Communism is most similar to socialism. In both, the people own the factors of production. The most significant difference is that output is distributed according to need in communism. Communism is most different from capitalism, where private individuals are the owners, but it is similar to fascism in that both use central plans. Fascism allows individuals to retain factors of production, and many countries turned to fascism to ward off communism.
Advantages and Disadvantages of Communism
Centrally planned economy creates effectivity
Promotes equality on a philosophical level
Social goals take precedence over individual self-interest
Eliminates free market
- Centrally planned economy: A communist country with a centralized economy can quickly mobilize economic resources on a large scale, execute massive projects, and create industrial power. Communist command economies can wholly transform societies to conform to the planner’s vision. Examples include Stalinist Russia, Maoist China, and Castro’s Cuba. Russia’s command economy built up the military strength to defeat the Nazis and then quickly rebuilt the economy after World War II.
- Philosophical equality: Some say communism’s advantages mean it is the next obvious step for any capitalistic society. They see income inequality as a sign of late-stage capitalism and believe that capitalism’s flaws mean it has evolved past its usefulness to society. They don’t realize that capitalism’s flaws are endemic to the system, regardless of the phase it is in.
America's Founding Fathers included the promotion of the general welfare in the Constitution to balance these flaws. It instructed the government to protect the rights of all to pursue their idea of happiness, as outlined in the American Dream. It's the government's role to create a level playing field to allow that to happen.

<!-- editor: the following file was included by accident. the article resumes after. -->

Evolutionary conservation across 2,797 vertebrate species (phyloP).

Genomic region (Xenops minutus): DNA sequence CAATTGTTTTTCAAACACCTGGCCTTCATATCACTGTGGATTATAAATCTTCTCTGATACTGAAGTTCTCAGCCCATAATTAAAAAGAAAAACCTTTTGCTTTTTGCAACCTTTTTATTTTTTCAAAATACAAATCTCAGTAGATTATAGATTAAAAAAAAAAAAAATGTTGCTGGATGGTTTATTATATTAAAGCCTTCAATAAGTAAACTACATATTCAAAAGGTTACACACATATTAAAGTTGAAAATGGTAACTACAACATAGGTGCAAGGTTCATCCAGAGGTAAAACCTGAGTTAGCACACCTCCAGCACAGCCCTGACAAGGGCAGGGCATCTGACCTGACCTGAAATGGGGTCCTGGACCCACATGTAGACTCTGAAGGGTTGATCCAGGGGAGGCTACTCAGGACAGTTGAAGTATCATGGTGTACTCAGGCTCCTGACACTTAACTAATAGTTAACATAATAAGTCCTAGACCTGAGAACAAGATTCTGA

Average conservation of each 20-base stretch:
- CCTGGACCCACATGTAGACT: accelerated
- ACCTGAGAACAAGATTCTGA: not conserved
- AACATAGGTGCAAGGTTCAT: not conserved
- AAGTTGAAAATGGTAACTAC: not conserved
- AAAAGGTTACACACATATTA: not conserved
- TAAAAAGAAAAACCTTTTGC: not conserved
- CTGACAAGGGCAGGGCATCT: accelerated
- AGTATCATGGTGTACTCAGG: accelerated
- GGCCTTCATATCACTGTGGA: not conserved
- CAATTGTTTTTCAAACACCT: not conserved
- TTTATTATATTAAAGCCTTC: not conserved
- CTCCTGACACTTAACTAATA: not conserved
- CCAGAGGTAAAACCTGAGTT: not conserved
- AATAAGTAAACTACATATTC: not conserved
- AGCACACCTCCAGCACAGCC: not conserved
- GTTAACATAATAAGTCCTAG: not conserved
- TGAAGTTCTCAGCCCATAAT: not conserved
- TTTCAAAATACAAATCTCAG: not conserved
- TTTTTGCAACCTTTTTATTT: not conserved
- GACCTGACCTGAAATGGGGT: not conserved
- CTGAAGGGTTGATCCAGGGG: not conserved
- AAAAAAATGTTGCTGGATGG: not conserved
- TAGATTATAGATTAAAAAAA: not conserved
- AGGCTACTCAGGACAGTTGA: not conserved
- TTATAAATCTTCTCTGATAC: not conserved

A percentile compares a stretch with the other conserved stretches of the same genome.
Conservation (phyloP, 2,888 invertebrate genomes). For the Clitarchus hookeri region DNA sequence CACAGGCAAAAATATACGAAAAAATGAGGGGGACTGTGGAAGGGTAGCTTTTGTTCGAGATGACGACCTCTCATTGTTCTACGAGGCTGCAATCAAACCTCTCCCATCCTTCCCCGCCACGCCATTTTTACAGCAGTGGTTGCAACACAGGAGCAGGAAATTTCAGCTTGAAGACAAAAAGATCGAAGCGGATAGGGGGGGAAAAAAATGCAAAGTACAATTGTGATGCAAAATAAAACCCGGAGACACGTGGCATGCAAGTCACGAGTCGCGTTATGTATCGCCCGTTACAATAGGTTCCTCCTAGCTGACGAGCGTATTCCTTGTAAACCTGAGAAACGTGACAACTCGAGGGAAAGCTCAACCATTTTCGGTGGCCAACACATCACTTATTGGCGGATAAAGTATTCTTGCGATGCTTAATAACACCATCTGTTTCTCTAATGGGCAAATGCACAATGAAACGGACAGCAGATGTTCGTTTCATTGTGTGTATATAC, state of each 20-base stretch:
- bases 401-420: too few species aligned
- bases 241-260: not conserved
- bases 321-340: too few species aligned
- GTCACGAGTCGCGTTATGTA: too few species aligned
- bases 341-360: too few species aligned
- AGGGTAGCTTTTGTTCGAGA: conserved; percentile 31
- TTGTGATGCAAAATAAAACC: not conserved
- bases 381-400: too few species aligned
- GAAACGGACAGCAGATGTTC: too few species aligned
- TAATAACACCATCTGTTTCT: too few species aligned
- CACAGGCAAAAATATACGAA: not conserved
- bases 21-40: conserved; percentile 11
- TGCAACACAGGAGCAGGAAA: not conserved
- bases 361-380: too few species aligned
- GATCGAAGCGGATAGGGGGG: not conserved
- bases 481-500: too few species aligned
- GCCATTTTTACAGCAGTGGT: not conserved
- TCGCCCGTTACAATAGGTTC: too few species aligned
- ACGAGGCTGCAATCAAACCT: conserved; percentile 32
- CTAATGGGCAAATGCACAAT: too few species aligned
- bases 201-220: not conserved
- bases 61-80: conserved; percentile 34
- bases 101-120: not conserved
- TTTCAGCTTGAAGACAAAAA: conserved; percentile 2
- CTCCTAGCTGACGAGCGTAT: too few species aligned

- Devaluation of individual welfare and liberty: One of the reasons a communist system can move so effectively is because it overrides individual self-interest and subjugates the welfare of the general population to achieve critical social goals.
- No free market: The most significant disadvantage of communism stems from its elimination of the free market. The laws of supply and demand don't set prices—the government does. Planners lose the valuable feedback these prices provide about what the people want. They can't get up-to-date information about consumers' needs, and as a result, there is often a surplus of one thing and shortages of others.
To compensate, citizens create a market to trade the things the planners don't provide, which destroys the trust in Marx's pure communism. People no longer feel the government can give "to each according to his needs."
The last five remaining Communist countries are China, Cuba, Laos, North Korea, and Vietnam. They aren’t pure communism but are transitioning from socialism, where the state owns the components of supply. According to Marx, that is a necessary midway point between capitalism and the ideal communist economy. Modern communist societies rely on a mixed economy.
In October 1949, Mao Tse Tung established the Chinese Communist Party. In the late 1970s, China began moving toward a mixed economy. It phased out collective farms and allowed private businesses, but it still strictly follows a five-year economic plan. The government's policies favor state-owned enterprises in sectors vital to its goals. In 2009, China became the world's largest exporter. In 2014, it became the world's largest economy.
In October 1965, the Partido Communista de Cuba became the country's official ruling party. The Soviet Union gave economic support to the impoverished country, and in return, Cuba supported its patron in the Cold War against its neighbor, the United States.